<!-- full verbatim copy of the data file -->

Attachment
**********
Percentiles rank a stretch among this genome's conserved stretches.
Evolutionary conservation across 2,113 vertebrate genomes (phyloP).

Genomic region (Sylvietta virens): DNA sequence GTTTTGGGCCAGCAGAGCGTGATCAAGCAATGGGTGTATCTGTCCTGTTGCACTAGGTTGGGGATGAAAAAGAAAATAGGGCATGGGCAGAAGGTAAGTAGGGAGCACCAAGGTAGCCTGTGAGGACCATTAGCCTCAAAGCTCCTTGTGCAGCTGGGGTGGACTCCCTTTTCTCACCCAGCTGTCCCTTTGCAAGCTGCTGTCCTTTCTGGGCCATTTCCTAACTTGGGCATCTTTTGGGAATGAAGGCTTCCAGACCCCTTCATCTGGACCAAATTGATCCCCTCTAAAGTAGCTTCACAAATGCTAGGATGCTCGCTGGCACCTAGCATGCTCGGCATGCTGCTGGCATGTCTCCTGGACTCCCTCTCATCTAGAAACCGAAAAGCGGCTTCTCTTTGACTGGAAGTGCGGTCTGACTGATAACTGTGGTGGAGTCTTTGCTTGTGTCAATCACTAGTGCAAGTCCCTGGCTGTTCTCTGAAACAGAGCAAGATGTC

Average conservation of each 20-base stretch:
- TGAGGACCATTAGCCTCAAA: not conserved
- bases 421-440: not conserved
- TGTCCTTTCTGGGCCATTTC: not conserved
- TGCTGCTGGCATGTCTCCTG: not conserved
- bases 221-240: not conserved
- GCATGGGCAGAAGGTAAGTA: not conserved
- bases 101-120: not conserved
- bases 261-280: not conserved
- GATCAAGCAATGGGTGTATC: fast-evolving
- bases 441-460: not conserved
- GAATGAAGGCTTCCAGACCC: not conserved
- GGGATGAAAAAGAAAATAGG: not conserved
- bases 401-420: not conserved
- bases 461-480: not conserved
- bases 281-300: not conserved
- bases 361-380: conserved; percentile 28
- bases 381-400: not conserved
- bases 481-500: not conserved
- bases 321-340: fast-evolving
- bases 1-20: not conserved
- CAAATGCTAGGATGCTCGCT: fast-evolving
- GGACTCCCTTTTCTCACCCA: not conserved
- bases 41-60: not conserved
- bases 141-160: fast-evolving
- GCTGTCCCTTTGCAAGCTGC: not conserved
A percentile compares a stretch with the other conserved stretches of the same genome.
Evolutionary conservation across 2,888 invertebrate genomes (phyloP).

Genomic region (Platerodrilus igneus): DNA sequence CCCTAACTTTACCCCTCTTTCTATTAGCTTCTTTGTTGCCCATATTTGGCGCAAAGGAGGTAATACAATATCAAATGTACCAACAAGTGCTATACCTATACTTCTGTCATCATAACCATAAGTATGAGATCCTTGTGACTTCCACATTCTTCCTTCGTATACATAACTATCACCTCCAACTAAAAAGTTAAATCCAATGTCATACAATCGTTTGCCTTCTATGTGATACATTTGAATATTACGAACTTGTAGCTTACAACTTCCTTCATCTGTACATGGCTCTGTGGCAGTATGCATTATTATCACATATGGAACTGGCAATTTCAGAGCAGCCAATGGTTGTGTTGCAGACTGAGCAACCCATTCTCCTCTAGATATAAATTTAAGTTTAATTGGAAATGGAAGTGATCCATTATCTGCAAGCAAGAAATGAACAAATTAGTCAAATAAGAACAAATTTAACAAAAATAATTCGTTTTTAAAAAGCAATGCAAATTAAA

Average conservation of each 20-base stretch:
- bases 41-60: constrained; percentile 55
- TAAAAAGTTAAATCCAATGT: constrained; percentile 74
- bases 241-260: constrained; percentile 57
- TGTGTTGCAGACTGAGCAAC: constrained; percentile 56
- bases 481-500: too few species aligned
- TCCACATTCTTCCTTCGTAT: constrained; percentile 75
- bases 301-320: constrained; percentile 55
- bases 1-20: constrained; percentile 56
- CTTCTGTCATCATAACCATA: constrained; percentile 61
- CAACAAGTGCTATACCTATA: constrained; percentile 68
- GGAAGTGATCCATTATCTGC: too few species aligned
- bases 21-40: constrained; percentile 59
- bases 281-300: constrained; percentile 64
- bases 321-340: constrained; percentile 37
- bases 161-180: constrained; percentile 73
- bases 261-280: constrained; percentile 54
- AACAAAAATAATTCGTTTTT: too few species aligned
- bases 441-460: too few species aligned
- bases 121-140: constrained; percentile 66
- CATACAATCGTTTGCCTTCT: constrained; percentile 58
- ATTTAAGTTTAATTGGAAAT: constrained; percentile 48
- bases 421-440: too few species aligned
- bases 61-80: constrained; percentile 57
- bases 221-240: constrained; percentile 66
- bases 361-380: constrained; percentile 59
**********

Percentiles rank a stretch among this genome's conserved stretches.
Evolutionary conservation across 2,113 vertebrate genomes (phyloP).

Genomic region (Sylvietta virens): DNA sequence GTTTTGGGCCAGCAGAGCGTGATCAAGCAATGGGTGTATCTGTCCTGTTGCACTAGGTTGGGGATGAAAAAGAAAATAGGGCATGGGCAGAAGGTAAGTAGGGAGCACCAAGGTAGCCTGTGAGGACCATTAGCCTCAAAGCTCCTTGTGCAGCTGGGGTGGACTCCCTTTTCTCACCCAGCTGTCCCTTTGCAAGCTGCTGTCCTTTCTGGGCCATTTCCTAACTTGGGCATCTTTTGGGAATGAAGGCTTCCAGACCCCTTCATCTGGACCAAATTGATCCCCTCTAAAGTAGCTTCACAAATGCTAGGATGCTCGCTGGCACCTAGCATGCTCGGCATGCTGCTGGCATGTCTCCTGGACTCCCTCTCATCTAGAAACCGAAAAGCGGCTTCTCTTTGACTGGAAGTGCGGTCTGACTGATAACTGTGGTGGAGTCTTTGCTTGTGTCAATCACTAGTGCAAGTCCCTGGCTGTTCTCTGAAACAGAGCAAGATGTC

Average conservation of each 20-base stretch:
- TGAGGACCATTAGCCTCAAA: not conserved
- bases 421-440: not conserved
- TGTCCTTTCTGGGCCATTTC: not conserved
- TGCTGCTGGCATGTCTCCTG: not conserved
- bases 221-240: not conserved
- GCATGGGCAGAAGGTAAGTA: not conserved
- bases 101-120: not conserved
- bases 261-280: not conserved
- GATCAAGCAATGGGTGTATC: fast-evolving
- bases 441-460: not conserved
- GAATGAAGGCTTCCAGACCC: not conserved
- GGGATGAAAAAGAAAATAGG: not conserved
- bases 401-420: not conserved
- bases 461-480: not conserved
- bases 281-300: not conserved
- bases 361-380: conserved; percentile 28
- bases 381-400: not conserved
- bases 481-500: not conserved
- bases 321-340: fast-evolving
- bases 1-20: not conserved
- CAAATGCTAGGATGCTCGCT: fast-evolving
- GGACTCCCTTTTCTCACCCA: not conserved
- bases 41-60: not conserved
- bases 141-160: fast-evolving
- GCTGTCCCTTTGCAAGCTGC: not conserved
A percentile compares a stretch with the other conserved stretches of the same genome.
Evolutionary conservation across 2,888 invertebrate genomes (phyloP).

Genomic region (Platerodrilus igneus): DNA sequence CCCTAACTTTACCCCTCTTTCTATTAGCTTCTTTGTTGCCCATATTTGGCGCAAAGGAGGTAATACAATATCAAATGTACCAACAAGTGCTATACCTATACTTCTGTCATCATAACCATAAGTATGAGATCCTTGTGACTTCCACATTCTTCCTTCGTATACATAACTATCACCTCCAACTAAAAAGTTAAATCCAATGTCATACAATCGTTTGCCTTCTATGTGATACATTTGAATATTACGAACTTGTAGCTTACAACTTCCTTCATCTGTACATGGCTCTGTGGCAGTATGCATTATTATCACATATGGAACTGGCAATTTCAGAGCAGCCAATGGTTGTGTTGCAGACTGAGCAACCCATTCTCCTCTAGATATAAATTTAAGTTTAATTGGAAATGGAAGTGATCCATTATCTGCAAGCAAGAAATGAACAAATTAGTCAAATAAGAACAAATTTAACAAAAATAATTCGTTTTTAAAAAGCAATGCAAATTAAA

Average conservation of each 20-base stretch:
- bases 41-60: constrained; percentile 55
- TAAAAAGTTAAATCCAATGT: constrained; percentile 74
- bases 241-260: constrained; percentile 57
- TGTGTTGCAGACTGAGCAAC: constrained; percentile 56
- bases 481-500: too few species aligned
- TCCACATTCTTCCTTCGTAT: constrained; percentile 75
- bases 301-320: constrained; percentile 55
- bases 1-20: constrained; percentile 56
- CTTCTGTCATCATAACCATA: constrained; percentile 61
- CAACAAGTGCTATACCTATA: constrained; percentile 68
- GGAAGTGATCCATTATCTGC: too few species aligned
- bases 21-40: constrained; percentile 59
- bases 281-300: constrained; percentile 64
- bases 321-340: constrained; percentile 37
- bases 161-180: constrained; percentile 73
- bases 261-280: constrained; percentile 54
- AACAAAAATAATTCGTTTTT: too few species aligned
- bases 441-460: too few species aligned
- bases 121-140: constrained; percentile 66
- CATACAATCGTTTGCCTTCT: constrained; percentile 58
- ATTTAAGTTTAATTGGAAAT: constrained; percentile 48
- bases 421-440: too few species aligned
- bases 61-80: constrained; percentile 57
- bases 221-240: constrained; percentile 66
- bases 361-380: constrained; percentile 59